Specifically they ask HUD to include guidance in the Notice of Funding Availability for its Continuum of Care program that “strongly encourages applicants to include promising practices for identifying and documenting unaccompanied homeless youth,” and to “set appropriate performance measures for youth programs, which often have goals that are distinct from those that service chronically homeless adults and families.”

Current co-signers to the letter are: Representatives John Conyers (D-MI), Jim McDermott (D-WA), Carolyn Maloney (D-NY), Louise Slaughter (D-NY), John Lewis (D-GA), Jose Serrano (D-NY), Alcee Hastings (D-FL), Barbara Lee (D-CA), and Jan Schakowsky (D-IL).

To sign on to the letter, offices should contact with Representative DeLauro or with Senator Warren.

To read the letter go to:



Office of Multifamily Asset Management Staff to Remain at Current Locations

An April 1 letter signed by the Chairs and Ranking Members of both the Senate and House Appropriations Committees endorsed four of the five components of HUD’s April 24, 2013, proposed Multifamily Transformation plan. The component that was rejected would have consolidated Asset Management field employees. As a result, HUD’s Office of Multifamily Housing Programs has announced that staff performing asset management functions will remain in their current locations for the time being. HUD states that as part of the FY15 budget process, the agency will continue to work with Congress to gain approval to consolidate Asset Management staff.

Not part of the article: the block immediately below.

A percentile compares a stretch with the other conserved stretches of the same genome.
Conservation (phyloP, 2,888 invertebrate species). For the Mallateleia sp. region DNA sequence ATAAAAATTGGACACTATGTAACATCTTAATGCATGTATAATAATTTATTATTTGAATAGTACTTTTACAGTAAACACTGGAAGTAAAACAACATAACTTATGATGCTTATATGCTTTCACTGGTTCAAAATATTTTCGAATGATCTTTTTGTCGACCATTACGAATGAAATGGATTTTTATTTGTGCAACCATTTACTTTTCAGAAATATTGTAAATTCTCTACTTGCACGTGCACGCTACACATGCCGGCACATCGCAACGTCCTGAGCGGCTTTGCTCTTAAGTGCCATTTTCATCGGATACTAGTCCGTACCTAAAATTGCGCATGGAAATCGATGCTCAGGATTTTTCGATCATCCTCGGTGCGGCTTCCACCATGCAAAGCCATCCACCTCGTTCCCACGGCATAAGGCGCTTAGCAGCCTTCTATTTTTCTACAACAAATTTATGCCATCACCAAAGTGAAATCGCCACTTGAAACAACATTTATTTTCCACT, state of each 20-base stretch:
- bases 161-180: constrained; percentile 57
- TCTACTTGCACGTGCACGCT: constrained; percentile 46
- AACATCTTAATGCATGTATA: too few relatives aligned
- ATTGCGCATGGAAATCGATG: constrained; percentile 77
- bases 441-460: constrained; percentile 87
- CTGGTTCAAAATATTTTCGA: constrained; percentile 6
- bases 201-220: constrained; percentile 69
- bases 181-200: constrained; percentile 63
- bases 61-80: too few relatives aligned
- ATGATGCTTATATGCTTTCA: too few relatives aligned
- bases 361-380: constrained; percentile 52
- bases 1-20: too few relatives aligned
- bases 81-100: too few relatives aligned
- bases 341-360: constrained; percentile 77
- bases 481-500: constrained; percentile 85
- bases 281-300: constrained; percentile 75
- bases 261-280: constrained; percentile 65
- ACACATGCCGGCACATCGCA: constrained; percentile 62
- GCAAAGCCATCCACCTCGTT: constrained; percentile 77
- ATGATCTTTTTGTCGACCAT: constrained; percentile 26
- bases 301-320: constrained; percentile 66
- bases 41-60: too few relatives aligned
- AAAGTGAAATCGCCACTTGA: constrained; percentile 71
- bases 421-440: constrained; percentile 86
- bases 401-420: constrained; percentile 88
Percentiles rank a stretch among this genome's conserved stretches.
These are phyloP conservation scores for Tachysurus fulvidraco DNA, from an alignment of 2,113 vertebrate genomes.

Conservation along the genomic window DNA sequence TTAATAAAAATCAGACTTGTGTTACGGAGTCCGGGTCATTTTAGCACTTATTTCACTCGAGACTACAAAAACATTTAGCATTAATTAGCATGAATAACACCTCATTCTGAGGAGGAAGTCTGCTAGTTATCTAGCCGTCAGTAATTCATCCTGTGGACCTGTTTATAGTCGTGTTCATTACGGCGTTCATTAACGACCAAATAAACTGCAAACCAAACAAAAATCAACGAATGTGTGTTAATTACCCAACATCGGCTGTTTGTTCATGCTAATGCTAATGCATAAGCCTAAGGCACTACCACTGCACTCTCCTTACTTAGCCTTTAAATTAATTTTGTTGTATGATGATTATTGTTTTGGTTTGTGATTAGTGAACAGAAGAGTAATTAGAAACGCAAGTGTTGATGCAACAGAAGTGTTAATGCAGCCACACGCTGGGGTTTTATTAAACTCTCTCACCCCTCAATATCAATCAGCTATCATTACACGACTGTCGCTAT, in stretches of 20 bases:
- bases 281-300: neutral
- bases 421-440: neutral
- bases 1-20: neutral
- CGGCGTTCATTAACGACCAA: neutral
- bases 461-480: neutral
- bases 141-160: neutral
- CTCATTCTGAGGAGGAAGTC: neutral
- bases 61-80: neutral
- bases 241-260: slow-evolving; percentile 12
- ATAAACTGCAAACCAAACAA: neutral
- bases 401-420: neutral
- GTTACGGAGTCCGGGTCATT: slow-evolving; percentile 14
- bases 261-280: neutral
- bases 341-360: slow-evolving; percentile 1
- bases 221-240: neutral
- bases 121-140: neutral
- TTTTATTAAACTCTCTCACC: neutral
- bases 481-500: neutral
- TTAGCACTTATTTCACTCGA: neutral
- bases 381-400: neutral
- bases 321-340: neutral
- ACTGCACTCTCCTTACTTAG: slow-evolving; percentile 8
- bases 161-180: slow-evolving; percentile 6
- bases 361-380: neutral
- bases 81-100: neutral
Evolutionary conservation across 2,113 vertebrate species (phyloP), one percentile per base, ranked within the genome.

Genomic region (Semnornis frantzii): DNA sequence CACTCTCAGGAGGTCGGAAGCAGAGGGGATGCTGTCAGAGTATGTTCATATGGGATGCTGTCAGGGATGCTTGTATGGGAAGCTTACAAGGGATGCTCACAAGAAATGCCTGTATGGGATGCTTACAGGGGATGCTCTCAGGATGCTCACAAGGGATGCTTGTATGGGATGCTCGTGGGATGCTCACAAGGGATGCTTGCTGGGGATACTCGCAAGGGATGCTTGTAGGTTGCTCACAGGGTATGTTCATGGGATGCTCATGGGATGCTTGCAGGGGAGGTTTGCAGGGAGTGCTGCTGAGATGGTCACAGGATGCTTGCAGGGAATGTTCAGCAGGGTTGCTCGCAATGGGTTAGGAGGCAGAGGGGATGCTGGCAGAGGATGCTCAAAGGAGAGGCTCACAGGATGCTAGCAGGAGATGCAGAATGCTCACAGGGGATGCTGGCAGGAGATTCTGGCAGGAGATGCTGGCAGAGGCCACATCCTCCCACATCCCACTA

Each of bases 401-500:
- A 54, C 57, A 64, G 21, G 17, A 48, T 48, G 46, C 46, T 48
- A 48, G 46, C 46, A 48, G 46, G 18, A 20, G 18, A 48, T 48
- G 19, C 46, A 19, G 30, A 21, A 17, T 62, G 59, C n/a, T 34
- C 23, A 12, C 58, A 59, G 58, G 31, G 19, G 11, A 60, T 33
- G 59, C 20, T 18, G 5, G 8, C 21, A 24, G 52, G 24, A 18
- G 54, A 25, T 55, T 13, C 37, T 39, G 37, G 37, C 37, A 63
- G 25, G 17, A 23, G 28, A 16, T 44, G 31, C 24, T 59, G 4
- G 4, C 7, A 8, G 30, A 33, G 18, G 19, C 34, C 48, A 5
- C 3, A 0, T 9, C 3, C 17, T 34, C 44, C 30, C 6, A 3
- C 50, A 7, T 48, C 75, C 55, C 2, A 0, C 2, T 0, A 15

The Appropriators did endorse streamlining the Office of Multifamily Housing Program’s Production and Operations field staff by moving to a five-region field structure, with each region having one hub office and one or two core satellite offices. They also endorsed HUD’s proposals to undertake workload sharing, use an Underwriter Model in Production functions, and adopt an Account Executive Model in Asset Management (see Memo, 4/26/13).

The future hub and core satellite locations will be:

  • Central Region: Fort Worth hub office with Kansas City, MO core satellite office;
  • Midwest Region: Chicago hub office with Detroit and Minneapolis core satellite offices;
  • Southeast Region: Atlanta hub office with Jacksonville core satellite office;
  • Northeast Region: New York hub office with Boston and Baltimore core satellite offices; and,
  • Western Region: San Francisco hub office with Denver core satellite office.

View HUD’s announcement about the Congressional action at:

View “Moving Forward with Multifamily Transformation” and “Multifamily Q&A” at:



APRIL IS NATIONAL FAIR HOUSING MONTH. HUD offers information for download and a press release.

At 10:00 a.m. Eastern time on April 4, USDA Rural Development officials will testify on the Administration’s FY15 budget request before the House Agriculture Appropriations Subcommittee. The hearing will be webcast. Updates will be posted on HAC’s site.

On March 27 Rep. Maxine Waters (D-CA), Ranking Member of the House Financial Services Committee, released a discussion draft of a bill that would replace Fannie Mae and Freddie Mac with a lender cooperative and would fund the National Housing Trust Fund. It would also replace the affordable housing goals, instead requiring the cooperative to “facilitate” service to all income levels, including borrowers in underserved urban and rural markets. There are also two proposals in the Senate (see HAC News, 3/19/14) and H.R. 2767, introduced by Rep. Jeb Hensarling (R-TX), which passed the House Committee in July 2013 (see HAC News, 8/1/13).